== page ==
Mayo Clinic Retains Top Ranking for Endocrinology Care

Nancy A. Melville

August 20, 2018

For the third straight year, the Mayo Clinic leads the nation in diabetes and endocrinology care, according to the annual ranking by US News & World Report of the nation's best hospitals by specialty, topping the list above Johns Hopkins Hospital, in Baltimore, Maryland, which came in second, and Massachusetts General Hospital, in Boston, in third.

"We were delighted to learn that our Division of Endocrinology, Diabetes, Metabolism, and Nutrition at Mayo Clinic, in Rochester, Minnesota, is ranked first by US News & World Report for 2018-2019," William F. Young, Jr, MD, chair of the division, told Medscape Medical News.

"This ranking is a tribute to and recognition of the more than 300 individuals in our division who devote their efforts every day to patient care, research, and education," he added.

The Mayo Clinic, which also topped the overall 2018-2019 Best Hospitals Honor Roll of US News, was ranked first among the top 50 hospitals in the specialty of Diabetes & Endocrinology. Other hospitals ranked in the top 10% of a total of 1089 included in the review of Diabetes & Endocrinology centers that did not make the top 50 were highlighted as "high performers."

Sizeable Staff in Endocrinology Discipline Contributes to Quality of Care

Young noted that the Mayo Clinic's sizable staff of clinicians has been key in boosting the division's quality of care.

"With a staff of 40 scholarly endocrinologists, our division provides the depth and breadth of expertise needed to provide quaternary-level endocrine care," he said.

Various criteria were used in the hospital ranking, but the heaviest reliance was placed on outcomes, with hospitals receiving overall scores from 0 to 100 based on patient risk-adjusted survival (37.5%), patient safety (5%), and other care-related indicators, such as nurse staffing or patient volume (30%).

Expert opinion (27.5%) also factored in the ranking, representing results of an annual reputational survey in which physicians are asked to name up to five hospitals they consider the best for difficult cases in their specialty.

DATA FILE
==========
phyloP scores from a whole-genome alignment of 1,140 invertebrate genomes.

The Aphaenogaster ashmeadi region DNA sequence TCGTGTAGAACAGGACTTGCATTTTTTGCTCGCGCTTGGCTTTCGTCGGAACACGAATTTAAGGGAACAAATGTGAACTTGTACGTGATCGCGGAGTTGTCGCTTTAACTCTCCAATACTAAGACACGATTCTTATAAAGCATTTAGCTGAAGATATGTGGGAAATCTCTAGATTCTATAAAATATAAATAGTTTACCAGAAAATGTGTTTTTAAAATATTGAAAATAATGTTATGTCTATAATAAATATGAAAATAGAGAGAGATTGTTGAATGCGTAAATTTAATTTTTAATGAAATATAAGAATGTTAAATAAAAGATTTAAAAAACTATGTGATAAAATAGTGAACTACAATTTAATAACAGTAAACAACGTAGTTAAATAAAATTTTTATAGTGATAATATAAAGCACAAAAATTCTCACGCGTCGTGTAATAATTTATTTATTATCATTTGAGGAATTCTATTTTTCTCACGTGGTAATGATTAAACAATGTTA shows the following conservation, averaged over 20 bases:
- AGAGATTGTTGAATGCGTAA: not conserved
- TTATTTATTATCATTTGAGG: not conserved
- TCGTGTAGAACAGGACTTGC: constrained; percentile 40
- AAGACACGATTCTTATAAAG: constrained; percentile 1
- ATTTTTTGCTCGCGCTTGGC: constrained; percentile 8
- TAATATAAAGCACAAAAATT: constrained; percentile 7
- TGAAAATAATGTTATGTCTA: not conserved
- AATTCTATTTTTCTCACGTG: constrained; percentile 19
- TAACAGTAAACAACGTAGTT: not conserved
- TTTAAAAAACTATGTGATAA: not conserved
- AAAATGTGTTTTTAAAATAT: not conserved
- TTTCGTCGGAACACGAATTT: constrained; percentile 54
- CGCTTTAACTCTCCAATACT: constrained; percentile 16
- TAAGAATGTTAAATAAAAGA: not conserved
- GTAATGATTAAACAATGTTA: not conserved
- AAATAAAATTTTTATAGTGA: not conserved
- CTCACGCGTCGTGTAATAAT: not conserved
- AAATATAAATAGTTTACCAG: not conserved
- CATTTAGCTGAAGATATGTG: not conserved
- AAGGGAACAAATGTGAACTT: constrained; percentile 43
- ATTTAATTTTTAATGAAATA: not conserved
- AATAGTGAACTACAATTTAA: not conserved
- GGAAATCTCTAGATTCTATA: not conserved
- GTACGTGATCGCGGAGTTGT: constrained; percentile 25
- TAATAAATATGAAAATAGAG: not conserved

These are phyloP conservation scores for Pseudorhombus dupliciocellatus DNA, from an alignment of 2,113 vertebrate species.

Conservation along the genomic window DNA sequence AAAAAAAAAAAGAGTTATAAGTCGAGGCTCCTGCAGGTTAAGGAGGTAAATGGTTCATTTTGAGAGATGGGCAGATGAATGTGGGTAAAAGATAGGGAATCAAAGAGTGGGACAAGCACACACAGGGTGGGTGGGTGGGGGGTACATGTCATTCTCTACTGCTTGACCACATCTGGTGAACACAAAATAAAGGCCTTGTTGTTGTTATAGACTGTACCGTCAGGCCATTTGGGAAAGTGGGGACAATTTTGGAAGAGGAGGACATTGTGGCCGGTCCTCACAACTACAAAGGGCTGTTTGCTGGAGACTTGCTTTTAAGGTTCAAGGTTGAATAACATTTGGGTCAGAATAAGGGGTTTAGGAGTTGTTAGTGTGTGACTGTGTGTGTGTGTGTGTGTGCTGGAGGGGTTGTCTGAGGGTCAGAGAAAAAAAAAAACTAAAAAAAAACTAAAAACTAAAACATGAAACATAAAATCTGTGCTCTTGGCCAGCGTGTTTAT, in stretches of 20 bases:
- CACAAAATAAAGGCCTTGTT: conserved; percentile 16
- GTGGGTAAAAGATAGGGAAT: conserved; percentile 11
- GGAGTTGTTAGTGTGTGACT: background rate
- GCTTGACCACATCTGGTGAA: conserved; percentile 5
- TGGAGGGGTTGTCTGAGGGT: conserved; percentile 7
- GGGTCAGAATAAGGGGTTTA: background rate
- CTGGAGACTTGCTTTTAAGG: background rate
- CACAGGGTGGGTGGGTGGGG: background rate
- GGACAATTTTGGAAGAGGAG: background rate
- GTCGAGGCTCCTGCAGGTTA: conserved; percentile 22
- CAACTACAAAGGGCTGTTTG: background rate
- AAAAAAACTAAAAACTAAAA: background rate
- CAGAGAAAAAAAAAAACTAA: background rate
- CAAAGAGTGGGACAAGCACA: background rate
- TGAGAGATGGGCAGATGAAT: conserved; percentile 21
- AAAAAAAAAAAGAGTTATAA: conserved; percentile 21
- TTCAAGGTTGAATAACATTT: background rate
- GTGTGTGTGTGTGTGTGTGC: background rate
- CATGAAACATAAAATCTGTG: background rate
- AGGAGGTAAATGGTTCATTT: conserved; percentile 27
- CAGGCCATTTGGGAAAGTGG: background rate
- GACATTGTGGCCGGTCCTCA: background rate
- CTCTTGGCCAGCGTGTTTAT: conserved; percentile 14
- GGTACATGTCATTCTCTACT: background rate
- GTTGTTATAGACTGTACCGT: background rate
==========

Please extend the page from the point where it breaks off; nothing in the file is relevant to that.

The criteria tend to be inter-related, the US News Health Analysis team told Medscape Medical News.

"High performing hospitals tend to have higher patient volumes, have better outcomes for those patients, and are viewed positively by specialists in their field, as captured by our expert opinion survey," they said.

The Mayo Clinic's overall score in Diabetes & Endocrinology was a stellar 100 out of 100 — the only hospital to receive a perfect score. Johns Hopkins received a score of 86.8 and Massachusetts General Hospital received a score of 83.1.

Rounding out the top five in Diabetes & Endocrinology were the Cleveland Clinic, Ohio, with a score of 80.5, and the Hospitals of the University of Pennsylvania-Penn Presbyterian, Philadelphia, coming in at number 5 with a score of 79.1.

Ranked sixth was University of California, San Francisco (UCSF) Medical Center (score 78.5), followed by the University of Colorado Hospital, in Aurora, (78.5). New York-Presbyterian Hospital – Columbia and Cornell was ranked eighth (78.1), followed by the University of California, Los Angeles (UCLA) (76.6) and Barnes-Jewish Hospital, in St. Louis, Missouri, (76.3), in 10th place.

US News notes that, contrary to a common misconception, the annual list is not limited to teaching hospitals. To qualify for consideration in a data-driven specialty, centers need to meet any of four of the following criteria: teaching hospital status; affiliation with a medical school; at least 200 beds (set-up and staffed); or at least 100 beds and offering at least four of eight advanced technologies associated with high-quality care (such as a PET/CT scanner for some precision radiation therapies).

Details on the full methodology of ranking the hospitals are available online.

"By providing the most comprehensive data available on nearly every hospital across the United States, we give patients, families, and physicians information to support their search for the best care across a range of procedures, conditions, and specialties," said Ben Harder, managing editor and chief of health analysis at US News, in a statement.

The full report is available online.

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